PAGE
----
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Massachusetts Medical Society, medical school deans work together against opioids

 

Massachusetts Governor Charlie Baker met with Massachusetts’ medical school students to address opioids Wednesday. PHOTO BY MINA CORPUZ/DAILY FREE PRESS STAFF
Massachusetts Governor Charlie Baker met Wednesday with Massachusetts’ medical school deans to address opioids. PHOTO BY MINA CORPUZ/DAILY FREE PRESS STAFF

Massachusetts Gov. Charlie Baker met with leadership from the Massachusetts Medical Society and deans from the four Greater Boston-area medical schools Wednesday to talk about opportunities to collaborate and address opioid medication misuse.

“We had a series of discussions about the practice of managing pain and addiction in the community,” Baker said at a Wednesday press conference. “I view this as something multi-factorial and multi-disciplinary. There is no single silver bullet. I’m grateful that we are going to have some very important leaders in the healthcare education world working with us on this.”

Providing doctors with additional training on opioids was part of the set of 65 recommendations released in June by the Governor’s Opioid Addiction Working Group.

Massachusetts Department of Public Health Commissioner Monica Bharel outlined the focus of the group’s efforts, which covered drug abstinence, instruction and the “core competencies” of future doctors.

“As we look at the governor’s opioid working group recommendations, there is a focus on prevention, intervention, treatment and recovery,” Bharel said. “When we look at prevention, we speak about education. When we talk about education, we mean education for patients, consumers, parents, coaches but also healthcare professionals.”

Former Massachusetts Gov. Deval Patrick declared opioid abuse a public health emergency in March 2014.

Bharel also touched on the medical school curriculum and the core competencies focusing on appropriate pain management, safe medication prescriptions and screening for early signs of addiction.

“Today, we started with our four fine medical schools in the Commonwealth of Massachusetts to talk with them about how we can agree on some core competencies of how we educate our future doctors so that they have this responsibility of providing pain relief and balancing that with safe prescribing and public safety,” Bharel said.

Dennis Dimitri, president of the MMS, has worked with opioid prescription for years. The society has put together guidelines for practicing physicians, but not necessarily physicians-in-training.

“We were extremely pleased when Commissioner Bharel called us up to work with the Department of Public Health in terms of bringing together the deans of the medical schools to address this issue at the front end of medical education,” Dimitri said.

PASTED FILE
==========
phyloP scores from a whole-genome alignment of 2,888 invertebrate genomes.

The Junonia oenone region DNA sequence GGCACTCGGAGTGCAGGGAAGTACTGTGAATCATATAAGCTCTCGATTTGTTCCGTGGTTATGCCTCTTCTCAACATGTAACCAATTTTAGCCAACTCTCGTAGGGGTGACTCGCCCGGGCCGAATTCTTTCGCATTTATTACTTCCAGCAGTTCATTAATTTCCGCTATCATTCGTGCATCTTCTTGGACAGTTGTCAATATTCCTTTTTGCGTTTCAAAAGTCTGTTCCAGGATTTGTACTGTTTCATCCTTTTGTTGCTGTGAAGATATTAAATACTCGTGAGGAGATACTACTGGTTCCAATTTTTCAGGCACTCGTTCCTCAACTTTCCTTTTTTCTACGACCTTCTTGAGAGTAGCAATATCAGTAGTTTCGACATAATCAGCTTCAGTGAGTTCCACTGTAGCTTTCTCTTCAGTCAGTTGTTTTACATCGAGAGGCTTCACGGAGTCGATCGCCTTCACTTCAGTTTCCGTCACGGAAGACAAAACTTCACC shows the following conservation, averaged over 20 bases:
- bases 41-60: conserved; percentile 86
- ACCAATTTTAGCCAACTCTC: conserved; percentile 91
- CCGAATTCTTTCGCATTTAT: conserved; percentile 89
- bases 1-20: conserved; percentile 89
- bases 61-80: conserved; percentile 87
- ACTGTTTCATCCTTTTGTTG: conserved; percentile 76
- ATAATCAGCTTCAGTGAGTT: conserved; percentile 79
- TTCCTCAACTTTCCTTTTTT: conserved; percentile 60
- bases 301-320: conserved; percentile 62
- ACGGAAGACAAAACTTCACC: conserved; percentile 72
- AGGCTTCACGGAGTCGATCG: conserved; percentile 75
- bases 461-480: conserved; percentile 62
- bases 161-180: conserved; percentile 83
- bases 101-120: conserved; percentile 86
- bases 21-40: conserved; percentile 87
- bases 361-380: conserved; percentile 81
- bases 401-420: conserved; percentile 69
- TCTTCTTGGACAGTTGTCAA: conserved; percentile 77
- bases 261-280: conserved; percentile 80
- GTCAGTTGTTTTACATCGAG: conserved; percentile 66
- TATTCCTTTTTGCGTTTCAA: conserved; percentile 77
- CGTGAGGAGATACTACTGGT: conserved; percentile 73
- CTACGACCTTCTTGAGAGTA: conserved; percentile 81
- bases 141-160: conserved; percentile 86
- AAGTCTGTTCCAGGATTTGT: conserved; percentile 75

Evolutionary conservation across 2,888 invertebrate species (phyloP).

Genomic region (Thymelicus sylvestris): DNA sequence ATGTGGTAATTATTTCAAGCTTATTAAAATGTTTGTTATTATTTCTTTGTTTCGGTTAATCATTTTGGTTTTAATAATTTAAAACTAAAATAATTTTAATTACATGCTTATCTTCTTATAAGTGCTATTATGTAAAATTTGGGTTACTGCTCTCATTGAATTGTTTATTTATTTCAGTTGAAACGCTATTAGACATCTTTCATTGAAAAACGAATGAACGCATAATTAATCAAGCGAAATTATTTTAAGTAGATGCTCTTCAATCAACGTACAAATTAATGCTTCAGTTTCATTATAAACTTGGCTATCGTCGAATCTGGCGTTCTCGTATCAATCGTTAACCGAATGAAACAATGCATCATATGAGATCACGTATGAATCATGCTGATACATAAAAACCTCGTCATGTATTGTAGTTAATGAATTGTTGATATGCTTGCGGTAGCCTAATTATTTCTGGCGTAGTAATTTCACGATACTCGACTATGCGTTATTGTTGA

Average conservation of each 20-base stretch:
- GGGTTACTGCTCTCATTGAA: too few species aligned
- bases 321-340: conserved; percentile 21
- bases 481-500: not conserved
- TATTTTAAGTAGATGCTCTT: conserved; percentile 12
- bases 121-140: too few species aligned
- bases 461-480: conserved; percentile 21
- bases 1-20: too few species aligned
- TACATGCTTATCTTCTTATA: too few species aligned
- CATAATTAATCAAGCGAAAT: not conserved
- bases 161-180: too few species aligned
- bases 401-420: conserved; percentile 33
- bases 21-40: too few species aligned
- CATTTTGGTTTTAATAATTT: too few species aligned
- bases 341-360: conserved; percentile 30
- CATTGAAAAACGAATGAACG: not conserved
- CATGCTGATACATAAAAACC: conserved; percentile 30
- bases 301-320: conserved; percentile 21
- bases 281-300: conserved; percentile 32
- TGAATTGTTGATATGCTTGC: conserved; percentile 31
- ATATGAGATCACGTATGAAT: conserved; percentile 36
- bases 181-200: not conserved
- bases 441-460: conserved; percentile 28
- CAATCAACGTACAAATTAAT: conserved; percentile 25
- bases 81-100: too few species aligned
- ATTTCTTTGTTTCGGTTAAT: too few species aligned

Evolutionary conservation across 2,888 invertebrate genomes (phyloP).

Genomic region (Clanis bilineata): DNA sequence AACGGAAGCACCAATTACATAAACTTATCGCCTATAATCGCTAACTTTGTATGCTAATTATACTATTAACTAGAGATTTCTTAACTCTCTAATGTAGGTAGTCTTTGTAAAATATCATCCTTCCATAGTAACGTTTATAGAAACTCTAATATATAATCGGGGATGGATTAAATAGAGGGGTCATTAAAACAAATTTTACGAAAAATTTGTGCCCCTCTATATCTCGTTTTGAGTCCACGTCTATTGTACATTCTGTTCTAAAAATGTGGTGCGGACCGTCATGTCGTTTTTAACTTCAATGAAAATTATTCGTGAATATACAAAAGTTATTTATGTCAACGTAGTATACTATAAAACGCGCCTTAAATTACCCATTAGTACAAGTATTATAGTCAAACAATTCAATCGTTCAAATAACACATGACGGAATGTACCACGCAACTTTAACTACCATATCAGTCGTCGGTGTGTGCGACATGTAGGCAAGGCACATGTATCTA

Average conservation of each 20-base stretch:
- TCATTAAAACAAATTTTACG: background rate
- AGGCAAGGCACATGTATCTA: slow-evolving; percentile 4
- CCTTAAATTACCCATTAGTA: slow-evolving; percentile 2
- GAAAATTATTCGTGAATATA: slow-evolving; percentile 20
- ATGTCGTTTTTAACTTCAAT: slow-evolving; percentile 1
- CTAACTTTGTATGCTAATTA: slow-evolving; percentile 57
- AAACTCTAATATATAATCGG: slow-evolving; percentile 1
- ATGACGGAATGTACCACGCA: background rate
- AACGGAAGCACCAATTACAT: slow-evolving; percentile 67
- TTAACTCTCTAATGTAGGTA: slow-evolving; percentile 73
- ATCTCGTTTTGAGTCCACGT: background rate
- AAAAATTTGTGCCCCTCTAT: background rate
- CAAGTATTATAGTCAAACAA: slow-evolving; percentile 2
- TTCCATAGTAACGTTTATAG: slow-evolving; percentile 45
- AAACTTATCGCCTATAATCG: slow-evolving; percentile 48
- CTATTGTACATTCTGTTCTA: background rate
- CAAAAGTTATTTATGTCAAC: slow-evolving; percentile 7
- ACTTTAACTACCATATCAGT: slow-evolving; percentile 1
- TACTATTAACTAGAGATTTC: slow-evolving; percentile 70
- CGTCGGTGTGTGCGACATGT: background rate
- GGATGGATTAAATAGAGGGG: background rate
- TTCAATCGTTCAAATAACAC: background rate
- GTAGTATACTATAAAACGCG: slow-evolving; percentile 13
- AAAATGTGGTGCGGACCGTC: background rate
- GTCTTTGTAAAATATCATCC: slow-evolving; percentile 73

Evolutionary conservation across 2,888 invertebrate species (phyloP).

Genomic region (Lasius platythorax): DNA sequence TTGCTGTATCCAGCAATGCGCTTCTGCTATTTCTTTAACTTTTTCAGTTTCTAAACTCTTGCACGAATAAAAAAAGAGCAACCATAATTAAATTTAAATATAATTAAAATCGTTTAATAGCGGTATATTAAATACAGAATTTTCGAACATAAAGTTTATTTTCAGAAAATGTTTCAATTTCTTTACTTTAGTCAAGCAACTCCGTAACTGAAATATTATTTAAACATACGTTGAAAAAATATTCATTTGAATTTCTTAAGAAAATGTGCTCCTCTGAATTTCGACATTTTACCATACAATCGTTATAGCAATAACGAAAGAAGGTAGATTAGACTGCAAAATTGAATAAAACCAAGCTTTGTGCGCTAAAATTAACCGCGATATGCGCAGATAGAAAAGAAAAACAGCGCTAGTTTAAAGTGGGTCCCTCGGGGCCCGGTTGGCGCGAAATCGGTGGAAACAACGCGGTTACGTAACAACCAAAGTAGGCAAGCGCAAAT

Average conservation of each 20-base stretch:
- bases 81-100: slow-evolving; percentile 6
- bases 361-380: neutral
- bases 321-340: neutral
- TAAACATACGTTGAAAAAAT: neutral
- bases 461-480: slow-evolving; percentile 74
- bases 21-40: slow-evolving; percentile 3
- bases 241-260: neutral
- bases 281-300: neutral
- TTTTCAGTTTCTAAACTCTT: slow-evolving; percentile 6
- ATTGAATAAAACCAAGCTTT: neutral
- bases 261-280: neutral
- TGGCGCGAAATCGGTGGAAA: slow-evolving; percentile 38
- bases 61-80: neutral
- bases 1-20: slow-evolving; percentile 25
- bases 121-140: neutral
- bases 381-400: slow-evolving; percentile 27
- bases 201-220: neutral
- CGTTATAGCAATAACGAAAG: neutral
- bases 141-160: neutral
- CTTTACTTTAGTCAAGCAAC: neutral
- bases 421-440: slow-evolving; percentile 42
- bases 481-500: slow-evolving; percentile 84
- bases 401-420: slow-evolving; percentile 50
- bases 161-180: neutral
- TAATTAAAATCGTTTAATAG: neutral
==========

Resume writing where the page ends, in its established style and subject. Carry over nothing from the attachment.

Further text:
Karen Antman, dean of Boston University School of Medicine, said the opportunity to collaborate is not only welcomed by the medical schools, but also held to the highest importance.

“We are very enthusiastic about working with this collaboration. I believe this needs to be inter-professional,” Antman said. “We need to include dentists, nurses and we also have to have it at multiple levels — medical students, residents and attending physicians.”

Todd Griswold, the director of medical student education in psychiatry at Harvard Medical School, said the initiative will move curriculum away from textbooks and closer to hands-on opportunities.

“This is a fantastic initiative to have the medical schools working together,” Griswold said. “It’s crucially important as we discussed to work with residents and attendings at the other clinical settings in which medical students learn how to practice and how to prescribe. Not just from lectures or online modules, but in the clinical settings when working with patients.”

The medical professionals are working to help those like Felicienne Beda, 50, of Cambridge, who knows firsthand about the importance of ethical practice and prescription. In her job as a walker for those with mental illness, she saw patients on opioids who were overprescribed, addicted or going through withdrawal.

“There is a terrible side affect. Whenever [patients] take a lot of medication, sometimes people go off. I heard one of the residents killed a walker two years ago,” she said. “I’m sure people abuse medication and drugs and will abuse them again just because they’re free. But everyone pays for the consequences.”

Dean Papademetriou, 54, of Back Bay, said that the city is doing a good thing by bringing in medical and academic expertise. Doctors should be held responsible for restricting opioid prescriptions, he said.

“It’s great to have other opinions and expertise involved,” he said. “It has become a medical issue so doctors need to be instructed on how to prescribe it more carefully. Now that people are addicted, they need to use a medical model.”

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